Exelon Corp. is using its clout in Springfield to fight the Illinois wind energy industry - and winning.
Opposition by the Chicago-based nuclear power giant has killed legislation to extend an expiring state law that gives preference to Illinois green energy projects as part of the state's push to purchase more electricity from renewable sources like wind and solar.
Carkulis said he decided to halt the projects after it became clear Exergy would not get them done by the end of the year, which the company had to do to obtain an up-front payment of a federal investment-tax credit that is due to expire Dec. 31.
Wind energy developer Enertrag hosted a public exhibition on Wednesday on its plans to build three 140m high turbines at Tivetshall St Mary. ...Enertrag said it was pleased with a turnout of about 80 local people and said they received a mix of views.
Visitor and Tivetshall St Mary villager Ian Henson, who is a member of the Tivetshall Action Group, opposing the development, said: "I would still be concerned about the health issues, being so close to residential properties.
In an attempt to protect the moor the society has called for National Park status to be extended at the south west corner towards Brayford, Molland and West Anstey which are all in an area referred to as Greater Exmoor.
The report states: "Protecting the landscape is a major concern."
Recent proposals for a series of windfarms in the area surrounding Knowstone have caused particular unrest.
The power firm behind a plan to build nine 360ft-high turbines on the fringes of Exmoor has begun to outline its proposals to people living in the area.
The firm npower renewables submitted an application to build the turbines at Batsworthy Cross last week and over the coming week will be delivering newsletters to 4,500 homes in the area to explain the details.
The four-page document contains a photomontage of how the proposals could look.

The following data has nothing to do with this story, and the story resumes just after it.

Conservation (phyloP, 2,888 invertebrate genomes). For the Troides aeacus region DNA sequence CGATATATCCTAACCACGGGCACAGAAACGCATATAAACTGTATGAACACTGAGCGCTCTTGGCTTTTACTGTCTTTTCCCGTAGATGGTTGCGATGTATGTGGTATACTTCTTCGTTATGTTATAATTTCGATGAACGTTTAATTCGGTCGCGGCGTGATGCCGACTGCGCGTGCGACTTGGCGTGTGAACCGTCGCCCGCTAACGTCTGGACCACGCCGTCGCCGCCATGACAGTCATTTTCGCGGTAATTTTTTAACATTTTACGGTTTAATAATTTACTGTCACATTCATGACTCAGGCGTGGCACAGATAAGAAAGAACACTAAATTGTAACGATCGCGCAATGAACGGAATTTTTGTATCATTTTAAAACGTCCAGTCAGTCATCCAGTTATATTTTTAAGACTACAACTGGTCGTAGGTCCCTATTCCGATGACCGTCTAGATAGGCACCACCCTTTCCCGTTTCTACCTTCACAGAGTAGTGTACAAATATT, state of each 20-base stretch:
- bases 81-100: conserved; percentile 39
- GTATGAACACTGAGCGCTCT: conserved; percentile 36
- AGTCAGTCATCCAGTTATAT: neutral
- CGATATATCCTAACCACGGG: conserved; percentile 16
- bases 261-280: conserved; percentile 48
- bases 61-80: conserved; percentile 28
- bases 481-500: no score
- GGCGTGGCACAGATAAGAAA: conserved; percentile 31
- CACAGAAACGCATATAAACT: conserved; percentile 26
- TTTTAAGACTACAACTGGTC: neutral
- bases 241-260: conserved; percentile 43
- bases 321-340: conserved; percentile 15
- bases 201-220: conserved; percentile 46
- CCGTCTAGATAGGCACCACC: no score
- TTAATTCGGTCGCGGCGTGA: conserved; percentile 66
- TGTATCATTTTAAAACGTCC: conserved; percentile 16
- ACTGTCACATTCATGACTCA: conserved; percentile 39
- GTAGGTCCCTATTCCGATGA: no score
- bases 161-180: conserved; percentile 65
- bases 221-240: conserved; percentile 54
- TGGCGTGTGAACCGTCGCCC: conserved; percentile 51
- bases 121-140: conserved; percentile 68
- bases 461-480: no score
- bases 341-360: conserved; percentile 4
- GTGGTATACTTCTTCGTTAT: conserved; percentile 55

Setbacks for wind turbines should be as much as twice the current 550 metres to avoid affecting so many people, Grey Bruce medical office of health Dr. Hazel Lynn said Tuesday. ..."we should have longer setbacks, and if you can't have longer setbacks, well, then maybe we shouldn't be having them (more wind turbine developments) right now."
People who want a 360-square-mile expansion of a proposed east-county wind farm zone made their point Monday that the zone will only be effective if it is expanded along the east-west high-voltage power-line corridor across the county.
Their comments came during a hearing examining recommended changes in the county's development code, which includes zoning designations and related rules. Some are opposed to expanding the county-proposed wind farm zone saying it takes in rural residential homes and future home sites.
County commissioners earlier proposed establishing a 500-square-mile zone on the county's east end, along the Columbia River, that would be pre-identified as an area compatible for wind farm development.
Wind could replace coal and natural gas for 20 to 30 percent of the electricity used in the eastern two-thirds of the United States by 2024, according to a study released Wednesday by the Energy Department.
But doing so would require a reorganization of the power grid and a significant increase in costs. And it would have only a modest impact on cutting emissions linked to global warming, the study found.
The prospect of thousands of endangered bats flying to their deaths in West Virginia wind turbines soon could get consideration in federal court because of Judy Rodd.
The 63-year-old is the president of Friends of Blackwater Canyon, which recently joined 10 other groups in filing a "notice of intent" with the Fish and Wildlife Service to sue a wind company on Endangered Species Act grounds. The organizations warned of potential turbine kills of the Indiana bat, Virginia big-eared bat and Virginia northern flying squirrel.
"Yes, we're concerned about climate change," said Rodd in a phone interview. "But that doesn't mean they can't build the turbines somewhere else and let the bats live."